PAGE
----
Follow the passion

Follow the passion

Ask your counsellor

Dear Madam,

I am a student of class XII and would like to join MBBS next year. Like every child, I have had different ambitions at different times of my life. I developed a passion for cooking at the age of 13 but did not pursue it since it seemed an "unpredictable" career to my parents. Pushing that aside, I started to write novels, stories, features, etc. At the age of 15, I had published my own story book. Again, my parents branded that as another "unpredictable" career. At that point, I was aware that they wanted me to become a doctor which I had NO interest in. But eventually, I understood what their point was. They want me to be established in a profession that has some sort of stability. Once I am settled, I can pursue my ambitions. Truthfully, that seems like the right choice to make, but I am scared that I will never get to follow my dreams. What if life steers me another way? Will I lose my passion to be a writer if I do not do something about it now? I am an indecisive person, and I do not want that to get in the way of my future. Yes, I have chosen to study medicine but I do not know if that is the right decision for me. Right now, however, it seems like I have no other choice.
Shimona Lakshman

Dear Shimona

It’s great that you have such varied interests and that you have been able to take them to the next level. Remember, there are no right and wrong answers to your dilemmas. Whatever works for you is the right answer, because this is about your life and future. And whatever choice you make, you must believe that you have the ability to make it work for you. So make your choices with mindfulness, not out of compulsion and as a last resort. There is no right age to pursue one’s passions and dreams. You can do it at whatever stage is convenient for you. Some people do it early on, and some people do it later. And luckily for you, your passions are such that they can be pursued even alongside your chosen career. Haven’t you heard of a doctor who has published a novel, or written a book? Haven’t you heard of a doctor who’s cooking is to die for?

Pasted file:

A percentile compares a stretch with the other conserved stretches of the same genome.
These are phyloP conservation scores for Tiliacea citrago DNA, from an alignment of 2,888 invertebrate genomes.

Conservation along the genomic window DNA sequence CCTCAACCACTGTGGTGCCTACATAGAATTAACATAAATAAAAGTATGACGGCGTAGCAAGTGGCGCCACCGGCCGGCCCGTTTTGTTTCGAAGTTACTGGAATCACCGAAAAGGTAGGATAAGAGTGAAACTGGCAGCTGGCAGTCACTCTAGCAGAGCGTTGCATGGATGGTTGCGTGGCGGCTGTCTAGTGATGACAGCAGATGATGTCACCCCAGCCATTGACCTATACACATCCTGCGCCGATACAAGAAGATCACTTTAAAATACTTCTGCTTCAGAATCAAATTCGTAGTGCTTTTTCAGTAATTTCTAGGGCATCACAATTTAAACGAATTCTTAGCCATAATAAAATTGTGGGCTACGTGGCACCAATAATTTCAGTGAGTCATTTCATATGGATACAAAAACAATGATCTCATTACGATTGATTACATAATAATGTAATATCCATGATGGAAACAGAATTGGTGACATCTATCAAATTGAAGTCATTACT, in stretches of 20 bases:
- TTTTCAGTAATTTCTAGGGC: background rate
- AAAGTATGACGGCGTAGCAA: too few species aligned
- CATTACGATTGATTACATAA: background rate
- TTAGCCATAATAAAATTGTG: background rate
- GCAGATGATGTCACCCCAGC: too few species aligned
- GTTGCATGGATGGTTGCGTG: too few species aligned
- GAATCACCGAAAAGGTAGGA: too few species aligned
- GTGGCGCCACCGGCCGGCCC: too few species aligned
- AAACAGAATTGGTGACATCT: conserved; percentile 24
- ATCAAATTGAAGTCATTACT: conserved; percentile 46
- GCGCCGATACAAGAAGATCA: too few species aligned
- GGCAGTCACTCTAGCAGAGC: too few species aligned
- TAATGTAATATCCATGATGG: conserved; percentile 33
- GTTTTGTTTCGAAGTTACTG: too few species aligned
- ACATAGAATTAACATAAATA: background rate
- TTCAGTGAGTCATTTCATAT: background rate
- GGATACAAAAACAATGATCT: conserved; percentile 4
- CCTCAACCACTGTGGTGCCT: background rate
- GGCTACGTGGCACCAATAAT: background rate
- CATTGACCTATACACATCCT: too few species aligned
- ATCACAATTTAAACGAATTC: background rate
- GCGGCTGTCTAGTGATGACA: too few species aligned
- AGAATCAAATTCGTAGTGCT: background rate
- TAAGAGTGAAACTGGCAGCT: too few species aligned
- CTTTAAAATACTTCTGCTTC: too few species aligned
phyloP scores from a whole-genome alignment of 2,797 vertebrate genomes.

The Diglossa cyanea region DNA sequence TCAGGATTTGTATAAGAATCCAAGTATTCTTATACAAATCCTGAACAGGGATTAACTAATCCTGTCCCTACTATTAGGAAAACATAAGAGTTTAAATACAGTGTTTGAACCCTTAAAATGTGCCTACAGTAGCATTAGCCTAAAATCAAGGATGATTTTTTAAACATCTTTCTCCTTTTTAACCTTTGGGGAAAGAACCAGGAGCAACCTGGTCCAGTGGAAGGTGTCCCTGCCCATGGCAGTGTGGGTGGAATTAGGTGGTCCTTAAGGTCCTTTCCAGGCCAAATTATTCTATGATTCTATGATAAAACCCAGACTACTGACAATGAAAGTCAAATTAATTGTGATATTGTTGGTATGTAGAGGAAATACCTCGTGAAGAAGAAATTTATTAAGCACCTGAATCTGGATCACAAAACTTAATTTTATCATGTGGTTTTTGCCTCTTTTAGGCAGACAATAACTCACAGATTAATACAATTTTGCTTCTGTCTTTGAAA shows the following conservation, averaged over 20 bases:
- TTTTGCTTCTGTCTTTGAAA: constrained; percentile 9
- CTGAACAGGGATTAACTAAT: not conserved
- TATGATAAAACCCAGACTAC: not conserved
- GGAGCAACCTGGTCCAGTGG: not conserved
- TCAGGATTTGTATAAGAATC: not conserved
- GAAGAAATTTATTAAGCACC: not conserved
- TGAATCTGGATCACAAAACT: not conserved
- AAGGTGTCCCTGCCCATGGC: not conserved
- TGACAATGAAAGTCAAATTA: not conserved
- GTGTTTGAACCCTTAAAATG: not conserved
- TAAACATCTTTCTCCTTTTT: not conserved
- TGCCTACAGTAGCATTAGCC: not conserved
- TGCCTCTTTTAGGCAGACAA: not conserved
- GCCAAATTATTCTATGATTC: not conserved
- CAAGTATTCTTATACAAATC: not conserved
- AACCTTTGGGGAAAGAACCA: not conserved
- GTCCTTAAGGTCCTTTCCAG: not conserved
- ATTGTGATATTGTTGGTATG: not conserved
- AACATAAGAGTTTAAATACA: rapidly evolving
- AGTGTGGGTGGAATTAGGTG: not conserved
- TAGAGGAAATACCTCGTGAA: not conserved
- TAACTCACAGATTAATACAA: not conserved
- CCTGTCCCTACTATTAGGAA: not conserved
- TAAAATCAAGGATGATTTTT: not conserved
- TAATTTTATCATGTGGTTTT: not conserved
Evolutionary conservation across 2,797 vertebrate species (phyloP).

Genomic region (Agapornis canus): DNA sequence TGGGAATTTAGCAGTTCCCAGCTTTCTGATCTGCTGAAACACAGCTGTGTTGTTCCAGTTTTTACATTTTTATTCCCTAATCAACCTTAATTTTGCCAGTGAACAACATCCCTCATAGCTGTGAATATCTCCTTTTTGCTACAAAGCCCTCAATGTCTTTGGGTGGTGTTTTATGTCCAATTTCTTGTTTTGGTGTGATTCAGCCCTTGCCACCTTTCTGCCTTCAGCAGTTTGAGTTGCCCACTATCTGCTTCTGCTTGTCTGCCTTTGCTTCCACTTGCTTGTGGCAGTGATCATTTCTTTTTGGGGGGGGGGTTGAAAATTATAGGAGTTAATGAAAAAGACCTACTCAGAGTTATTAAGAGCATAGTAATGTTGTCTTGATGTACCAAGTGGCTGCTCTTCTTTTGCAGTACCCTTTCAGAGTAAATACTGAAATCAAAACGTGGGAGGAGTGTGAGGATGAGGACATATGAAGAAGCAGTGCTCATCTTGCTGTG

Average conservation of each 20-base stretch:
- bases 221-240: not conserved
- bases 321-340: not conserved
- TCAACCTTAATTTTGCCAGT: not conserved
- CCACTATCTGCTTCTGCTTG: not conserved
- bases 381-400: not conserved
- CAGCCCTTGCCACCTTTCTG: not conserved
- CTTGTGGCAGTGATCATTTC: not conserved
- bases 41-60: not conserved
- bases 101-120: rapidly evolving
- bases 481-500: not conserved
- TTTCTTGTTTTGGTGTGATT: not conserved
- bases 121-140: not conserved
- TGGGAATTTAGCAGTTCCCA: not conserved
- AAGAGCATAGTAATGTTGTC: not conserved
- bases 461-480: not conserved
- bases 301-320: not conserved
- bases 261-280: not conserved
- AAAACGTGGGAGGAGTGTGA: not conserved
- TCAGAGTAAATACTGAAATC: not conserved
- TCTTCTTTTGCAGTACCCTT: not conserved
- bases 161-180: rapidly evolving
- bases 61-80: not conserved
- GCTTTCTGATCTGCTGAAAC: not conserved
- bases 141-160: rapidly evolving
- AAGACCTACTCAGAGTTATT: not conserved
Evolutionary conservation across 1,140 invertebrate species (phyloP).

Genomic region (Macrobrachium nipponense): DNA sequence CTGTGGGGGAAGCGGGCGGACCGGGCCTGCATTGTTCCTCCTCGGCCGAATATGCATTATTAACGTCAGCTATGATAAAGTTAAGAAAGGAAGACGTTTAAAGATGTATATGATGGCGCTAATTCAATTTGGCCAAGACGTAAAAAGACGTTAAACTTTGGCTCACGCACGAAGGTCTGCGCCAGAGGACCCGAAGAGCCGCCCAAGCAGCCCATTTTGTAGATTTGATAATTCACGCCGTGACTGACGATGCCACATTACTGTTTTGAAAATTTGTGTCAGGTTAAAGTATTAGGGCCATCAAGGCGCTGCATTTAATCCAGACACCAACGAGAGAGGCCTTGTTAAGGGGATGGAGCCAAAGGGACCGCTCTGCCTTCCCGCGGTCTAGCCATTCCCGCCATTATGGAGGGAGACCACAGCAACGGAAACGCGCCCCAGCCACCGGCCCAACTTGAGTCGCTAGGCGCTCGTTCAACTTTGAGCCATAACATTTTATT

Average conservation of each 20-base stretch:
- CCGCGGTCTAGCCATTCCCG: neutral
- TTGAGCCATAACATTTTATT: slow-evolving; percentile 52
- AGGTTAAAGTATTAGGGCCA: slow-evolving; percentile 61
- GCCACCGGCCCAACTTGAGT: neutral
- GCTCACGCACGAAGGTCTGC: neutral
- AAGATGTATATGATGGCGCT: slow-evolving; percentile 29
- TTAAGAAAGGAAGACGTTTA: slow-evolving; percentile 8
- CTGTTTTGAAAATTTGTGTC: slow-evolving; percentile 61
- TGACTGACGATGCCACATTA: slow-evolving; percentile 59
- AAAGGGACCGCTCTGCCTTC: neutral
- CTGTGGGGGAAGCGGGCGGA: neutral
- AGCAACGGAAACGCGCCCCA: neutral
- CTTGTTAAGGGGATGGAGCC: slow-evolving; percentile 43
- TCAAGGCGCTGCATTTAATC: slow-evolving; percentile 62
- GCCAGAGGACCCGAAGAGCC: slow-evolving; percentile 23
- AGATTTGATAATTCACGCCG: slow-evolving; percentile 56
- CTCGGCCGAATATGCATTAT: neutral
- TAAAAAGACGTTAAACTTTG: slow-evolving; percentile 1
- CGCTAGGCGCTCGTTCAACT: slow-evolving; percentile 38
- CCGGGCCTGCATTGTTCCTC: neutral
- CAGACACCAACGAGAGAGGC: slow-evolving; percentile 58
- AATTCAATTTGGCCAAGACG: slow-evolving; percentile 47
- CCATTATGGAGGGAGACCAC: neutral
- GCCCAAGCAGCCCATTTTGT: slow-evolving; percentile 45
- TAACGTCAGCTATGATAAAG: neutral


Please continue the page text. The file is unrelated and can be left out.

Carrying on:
So make your choice, knowing that it is your choice, and believing that it will be right for you.

Dear Madam,

I am a PUC student with PCMC combination. I have failed in mathematics and have become hopeless since then. I have been put into science stream by force. My strengths in this field of study is Computer Science and English. And, my greatest weakness is mathematics. I would like to know whether supplementary exams are conducted this year or not. If it is conducted when should I apply and what are exact dates for the exam timetable. Also I would like you to tell me as to how should I prepare for the exams as this is the first time I have failed so miserably in exams. Will I be accepted in courses like BBM and BCom as I have not passed through annuals. I really do not want to enter the field of science anymore. Please guide me as to how should I mentally prepare myself for this exam and get the best out of this. What alternatives do I have if there is no supplementary exams?
A student
Dear Student

I am not in a position to answer any of your questions with respect to supplementary exams and the criteria for admission to any course, or the technique of study you should adopt. This information should be easily available from your college and your peers. All I would like to say is that failure in one exam is no reason to lose hope. It does not mean that you are a failure, nor does it mean that you will fail in that exam all the time. All of us are bound to face failure at some points in our life, and the sooner we learn to face it, learn from it and overcome it, the better it is for us.

I understand that you don’t have an interest in maths, but that does not mean you don’t have the capability to clear the exam. Remember, our mind has the capacity to grow and learn anything that we set our heart on. Intelligence is not fixed. It can grow based on the effort we put in, and the mind set we work with. If you put in an honest effort in maths, you will be able to overcome your mental block and learn, maybe even enjoy, the subject. Nothing is impossible.

Keep in mind the famous quote by John Wooden, “Success is never final, failure is never fatal. It’s courage that counts.”

Dear Madam,